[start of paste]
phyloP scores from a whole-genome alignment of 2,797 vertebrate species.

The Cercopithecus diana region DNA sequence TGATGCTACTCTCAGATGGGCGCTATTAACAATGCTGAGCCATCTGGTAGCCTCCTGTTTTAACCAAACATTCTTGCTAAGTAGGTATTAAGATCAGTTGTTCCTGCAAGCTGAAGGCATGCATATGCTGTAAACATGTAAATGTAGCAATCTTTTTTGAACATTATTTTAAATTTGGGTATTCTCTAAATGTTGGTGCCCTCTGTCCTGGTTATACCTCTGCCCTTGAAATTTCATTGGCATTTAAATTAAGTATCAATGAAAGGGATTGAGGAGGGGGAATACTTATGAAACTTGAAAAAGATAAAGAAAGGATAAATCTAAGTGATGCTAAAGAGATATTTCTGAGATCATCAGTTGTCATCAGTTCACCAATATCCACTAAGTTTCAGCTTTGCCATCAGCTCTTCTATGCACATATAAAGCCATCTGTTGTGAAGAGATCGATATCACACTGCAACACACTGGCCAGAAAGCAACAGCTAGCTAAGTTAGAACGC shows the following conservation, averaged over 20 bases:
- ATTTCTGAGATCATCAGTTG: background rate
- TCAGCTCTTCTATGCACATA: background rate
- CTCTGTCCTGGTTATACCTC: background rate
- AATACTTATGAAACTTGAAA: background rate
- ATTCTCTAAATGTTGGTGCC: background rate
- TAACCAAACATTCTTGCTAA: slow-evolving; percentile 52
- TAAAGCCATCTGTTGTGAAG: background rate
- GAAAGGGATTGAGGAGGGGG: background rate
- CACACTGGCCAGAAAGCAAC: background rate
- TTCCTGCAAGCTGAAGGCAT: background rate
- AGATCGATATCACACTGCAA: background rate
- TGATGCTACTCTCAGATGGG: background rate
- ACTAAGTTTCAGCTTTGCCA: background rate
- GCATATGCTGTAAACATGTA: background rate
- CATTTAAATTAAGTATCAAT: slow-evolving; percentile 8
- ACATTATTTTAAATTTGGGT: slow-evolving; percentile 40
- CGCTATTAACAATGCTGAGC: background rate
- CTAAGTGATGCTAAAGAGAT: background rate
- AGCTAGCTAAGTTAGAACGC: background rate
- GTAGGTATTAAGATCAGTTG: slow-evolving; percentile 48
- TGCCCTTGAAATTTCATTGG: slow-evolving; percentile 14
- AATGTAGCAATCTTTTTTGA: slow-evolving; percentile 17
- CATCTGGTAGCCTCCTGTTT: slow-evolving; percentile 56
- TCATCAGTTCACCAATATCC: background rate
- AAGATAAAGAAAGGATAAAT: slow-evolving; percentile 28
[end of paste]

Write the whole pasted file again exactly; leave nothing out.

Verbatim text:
phyloP scores from a whole-genome alignment of 2,797 vertebrate species.

The Cercopithecus diana region DNA sequence TGATGCTACTCTCAGATGGGCGCTATTAACAATGCTGAGCCATCTGGTAGCCTCCTGTTTTAACCAAACATTCTTGCTAAGTAGGTATTAAGATCAGTTGTTCCTGCAAGCTGAAGGCATGCATATGCTGTAAACATGTAAATGTAGCAATCTTTTTTGAACATTATTTTAAATTTGGGTATTCTCTAAATGTTGGTGCCCTCTGTCCTGGTTATACCTCTGCCCTTGAAATTTCATTGGCATTTAAATTAAGTATCAATGAAAGGGATTGAGGAGGGGGAATACTTATGAAACTTGAAAAAGATAAAGAAAGGATAAATCTAAGTGATGCTAAAGAGATATTTCTGAGATCATCAGTTGTCATCAGTTCACCAATATCCACTAAGTTTCAGCTTTGCCATCAGCTCTTCTATGCACATATAAAGCCATCTGTTGTGAAGAGATCGATATCACACTGCAACACACTGGCCAGAAAGCAACAGCTAGCTAAGTTAGAACGC shows the following conservation, averaged over 20 bases:
- ATTTCTGAGATCATCAGTTG: background rate
- TCAGCTCTTCTATGCACATA: background rate
- CTCTGTCCTGGTTATACCTC: background rate
- AATACTTATGAAACTTGAAA: background rate
- ATTCTCTAAATGTTGGTGCC: background rate
- TAACCAAACATTCTTGCTAA: slow-evolving; percentile 52
- TAAAGCCATCTGTTGTGAAG: background rate
- GAAAGGGATTGAGGAGGGGG: background rate
- CACACTGGCCAGAAAGCAAC: background rate
- TTCCTGCAAGCTGAAGGCAT: background rate
- AGATCGATATCACACTGCAA: background rate
- TGATGCTACTCTCAGATGGG: background rate
- ACTAAGTTTCAGCTTTGCCA: background rate
- GCATATGCTGTAAACATGTA: background rate
- CATTTAAATTAAGTATCAAT: slow-evolving; percentile 8
- ACATTATTTTAAATTTGGGT: slow-evolving; percentile 40
- CGCTATTAACAATGCTGAGC: background rate
- CTAAGTGATGCTAAAGAGAT: background rate
- AGCTAGCTAAGTTAGAACGC: background rate
- GTAGGTATTAAGATCAGTTG: slow-evolving; percentile 48
- TGCCCTTGAAATTTCATTGG: slow-evolving; percentile 14
- AATGTAGCAATCTTTTTTGA: slow-evolving; percentile 17
- CATCTGGTAGCCTCCTGTTT: slow-evolving; percentile 56
- TCATCAGTTCACCAATATCC: background rate
- AAGATAAAGAAAGGATAAAT: slow-evolving; percentile 28